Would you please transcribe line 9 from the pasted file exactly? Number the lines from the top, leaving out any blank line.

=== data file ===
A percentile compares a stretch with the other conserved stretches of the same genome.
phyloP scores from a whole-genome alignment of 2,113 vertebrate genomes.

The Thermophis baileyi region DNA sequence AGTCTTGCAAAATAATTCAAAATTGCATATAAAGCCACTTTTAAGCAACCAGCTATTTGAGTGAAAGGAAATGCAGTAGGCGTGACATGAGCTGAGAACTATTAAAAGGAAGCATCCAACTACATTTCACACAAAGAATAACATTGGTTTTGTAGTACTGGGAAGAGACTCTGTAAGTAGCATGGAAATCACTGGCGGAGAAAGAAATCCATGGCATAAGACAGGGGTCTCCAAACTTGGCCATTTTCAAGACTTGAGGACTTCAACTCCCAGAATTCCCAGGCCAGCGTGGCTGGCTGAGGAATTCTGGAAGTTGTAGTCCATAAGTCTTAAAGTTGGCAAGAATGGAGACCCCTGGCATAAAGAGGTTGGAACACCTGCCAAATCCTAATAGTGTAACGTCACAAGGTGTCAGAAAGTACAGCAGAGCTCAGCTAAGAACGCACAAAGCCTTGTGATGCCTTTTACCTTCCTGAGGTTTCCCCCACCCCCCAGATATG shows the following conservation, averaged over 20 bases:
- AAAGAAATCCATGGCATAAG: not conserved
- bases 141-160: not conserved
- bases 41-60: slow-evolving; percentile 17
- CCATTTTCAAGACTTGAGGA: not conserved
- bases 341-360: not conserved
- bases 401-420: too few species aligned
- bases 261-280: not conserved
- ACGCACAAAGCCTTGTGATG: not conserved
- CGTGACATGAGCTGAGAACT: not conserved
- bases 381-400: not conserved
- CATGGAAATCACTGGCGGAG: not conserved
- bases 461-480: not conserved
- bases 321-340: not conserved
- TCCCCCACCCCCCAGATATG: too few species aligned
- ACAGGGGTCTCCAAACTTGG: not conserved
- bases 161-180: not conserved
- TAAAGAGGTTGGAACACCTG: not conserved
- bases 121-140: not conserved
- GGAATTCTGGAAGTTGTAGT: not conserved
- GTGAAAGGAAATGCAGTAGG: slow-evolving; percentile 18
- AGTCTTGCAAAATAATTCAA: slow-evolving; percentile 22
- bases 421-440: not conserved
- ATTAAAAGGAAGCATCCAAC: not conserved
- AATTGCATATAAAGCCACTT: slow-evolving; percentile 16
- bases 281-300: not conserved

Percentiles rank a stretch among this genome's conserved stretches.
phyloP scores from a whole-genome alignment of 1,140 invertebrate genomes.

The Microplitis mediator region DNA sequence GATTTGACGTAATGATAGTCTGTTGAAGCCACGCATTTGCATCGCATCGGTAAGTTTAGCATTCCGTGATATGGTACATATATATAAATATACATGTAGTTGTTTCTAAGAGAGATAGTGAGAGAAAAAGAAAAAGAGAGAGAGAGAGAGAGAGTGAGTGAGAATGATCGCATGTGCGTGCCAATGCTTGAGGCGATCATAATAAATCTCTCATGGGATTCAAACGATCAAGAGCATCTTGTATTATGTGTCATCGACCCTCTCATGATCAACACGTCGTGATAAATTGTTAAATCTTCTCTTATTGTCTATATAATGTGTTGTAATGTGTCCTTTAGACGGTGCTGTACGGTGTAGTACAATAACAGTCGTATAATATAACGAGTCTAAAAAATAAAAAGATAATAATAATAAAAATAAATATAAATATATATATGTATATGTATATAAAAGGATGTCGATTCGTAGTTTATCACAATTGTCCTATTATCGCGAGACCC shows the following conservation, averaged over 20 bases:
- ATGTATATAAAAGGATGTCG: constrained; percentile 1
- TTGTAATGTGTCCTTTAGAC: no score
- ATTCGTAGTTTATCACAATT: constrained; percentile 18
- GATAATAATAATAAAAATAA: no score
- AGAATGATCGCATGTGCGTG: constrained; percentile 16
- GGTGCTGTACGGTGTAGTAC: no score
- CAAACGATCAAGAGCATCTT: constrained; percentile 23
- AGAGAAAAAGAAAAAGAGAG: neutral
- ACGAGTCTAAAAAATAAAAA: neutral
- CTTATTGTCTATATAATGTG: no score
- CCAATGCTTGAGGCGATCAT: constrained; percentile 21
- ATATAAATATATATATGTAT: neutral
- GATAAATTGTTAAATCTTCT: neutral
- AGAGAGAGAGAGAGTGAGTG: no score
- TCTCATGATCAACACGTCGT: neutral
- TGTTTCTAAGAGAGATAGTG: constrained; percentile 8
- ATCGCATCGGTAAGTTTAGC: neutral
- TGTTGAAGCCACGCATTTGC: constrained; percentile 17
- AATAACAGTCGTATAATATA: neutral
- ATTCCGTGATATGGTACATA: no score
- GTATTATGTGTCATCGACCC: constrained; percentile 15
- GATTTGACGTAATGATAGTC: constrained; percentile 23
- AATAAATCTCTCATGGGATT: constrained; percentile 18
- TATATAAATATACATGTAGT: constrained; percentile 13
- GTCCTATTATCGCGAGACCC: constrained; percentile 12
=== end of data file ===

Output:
- bases 401-420: too few species aligned